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-   -   yanmar 2GM20F oil burner (http://www.sailnet.com/forums/diesel/58680-yanmar-2gm20f-oil-burner.html)

seadog47 10-06-2009 06:19 PM

yanmar 2GM20F oil burner
 
I have twin saildrives using the Yanmar 2GM20F engines. They have about 3500 hrs on them and worked fine last season. This year one of them is burning oil. Both engines start about the same. I'm assuming that a diesel won't start well if rings or valves are bad and having two engines side by side it seems I can rule out rings and valves so I' thinking valve stem seals might be the culprit. I took an oil sample but have not sent it out for analysis yet. Does this logic make sense?

scottyt 10-06-2009 06:45 PM

normally burning oil is either rings or intake valve seals. exhaust valve seals let oil out of the exhaust unburnt. you can normally narrow it down by running the engine and see if the oil cap is under pressure, that will normally mean rings.

start the engine and open the oil cap to see if it has a lot of pressure or flow of "air" out. if it does not i would lean towards valve seals, or head gasket. both of which can be done with some simple tools if you know what your doing.

seadog47 10-07-2009 06:43 AM

Thanks, the boat just got hauled but I can run it long enough to check that out.

timebandit 10-07-2009 10:01 AM

Intake valve seals usually show themselves at start up as a bit of smoke and clears up.

Do you service these engines yourself?

If not could they have been serviced with different oil in each engine? Sometimes it makes a difference.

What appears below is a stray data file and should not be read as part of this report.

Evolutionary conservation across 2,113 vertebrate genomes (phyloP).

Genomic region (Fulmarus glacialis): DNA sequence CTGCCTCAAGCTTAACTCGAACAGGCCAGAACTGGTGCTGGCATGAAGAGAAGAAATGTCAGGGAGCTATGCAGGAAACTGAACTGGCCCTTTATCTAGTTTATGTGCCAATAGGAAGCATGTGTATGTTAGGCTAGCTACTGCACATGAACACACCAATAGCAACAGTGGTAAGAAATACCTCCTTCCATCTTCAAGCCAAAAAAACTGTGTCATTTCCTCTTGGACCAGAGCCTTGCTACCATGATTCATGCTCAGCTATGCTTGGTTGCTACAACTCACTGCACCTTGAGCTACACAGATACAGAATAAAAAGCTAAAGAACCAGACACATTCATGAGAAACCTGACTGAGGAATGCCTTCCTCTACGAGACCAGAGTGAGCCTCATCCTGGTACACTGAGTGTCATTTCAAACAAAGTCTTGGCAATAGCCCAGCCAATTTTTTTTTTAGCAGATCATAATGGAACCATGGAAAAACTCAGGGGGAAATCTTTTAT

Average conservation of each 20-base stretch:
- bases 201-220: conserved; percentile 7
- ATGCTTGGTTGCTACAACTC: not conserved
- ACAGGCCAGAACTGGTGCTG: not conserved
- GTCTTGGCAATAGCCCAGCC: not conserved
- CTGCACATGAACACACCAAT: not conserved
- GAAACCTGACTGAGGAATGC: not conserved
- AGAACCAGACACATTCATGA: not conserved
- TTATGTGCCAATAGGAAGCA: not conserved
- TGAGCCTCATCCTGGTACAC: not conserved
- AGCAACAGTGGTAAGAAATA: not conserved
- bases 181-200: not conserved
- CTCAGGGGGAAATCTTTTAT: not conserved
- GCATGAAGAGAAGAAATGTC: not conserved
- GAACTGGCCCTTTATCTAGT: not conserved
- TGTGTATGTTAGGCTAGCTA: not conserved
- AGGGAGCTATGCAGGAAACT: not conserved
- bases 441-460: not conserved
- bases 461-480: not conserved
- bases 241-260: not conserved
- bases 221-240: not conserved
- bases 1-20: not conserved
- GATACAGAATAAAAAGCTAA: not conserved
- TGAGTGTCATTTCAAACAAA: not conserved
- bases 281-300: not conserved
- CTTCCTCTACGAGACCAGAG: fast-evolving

seadog47 10-08-2009 03:49 PM

I'm using RotellaT 30w and have used 15-40in the past. The port engine I believe is the culprit as it was down a qt. while the other is fine. The burning oil smell occurs pretty often not just at startup. I have the shop manuals and am not afraid to tackle anything short of the critical parts( injector pump and injectors.

badsanta 10-08-2009 06:14 PM

I would not touch the injector pump other than to bleed it if you dont know what your doing. imho

It could be that it was not filled all the way last oil change and what you smell is unburned diesel because of prop, bottom fouling. Maybe you just hooked some rope or fishing line in the prop. Check that first before you start spending money.

seadog47 10-15-2009 05:26 PM

Well I ran the engine and no back pressure on the oil cap when removed. I noticed my coolant reservoir was empty and the pan under the engine has oil in it. I know I had a small leak around the fuel pump at high rpms but the burning oil smell is outside by the exhaust. I'm leaning towards a blown head gasket now. Is it worth sending an oil sample for analysis to narrow this down or should I just grab the wrenches and pull the head?

badsanta 10-15-2009 05:39 PM

Check your oil level. Is it higher than normal? Oil mixed with antifreeze? I dont think a one time oil sample will tell you much. If you have the skill, then pull the head, but I would still check for a fouled prop firt. imho

seadog47 10-15-2009 05:44 PM

Boat is on the hard- no fouled prop just a few barnacles.

seadog47 10-15-2009 05:46 PM

Boat is on the hard- no fouled prop just a few barnacles. The oil level was low when I changed it. I have a qt of the old oil that has been sitting for 10 days. It is not milky in color - just the usual black color. There is no coolant separation in the sample either.


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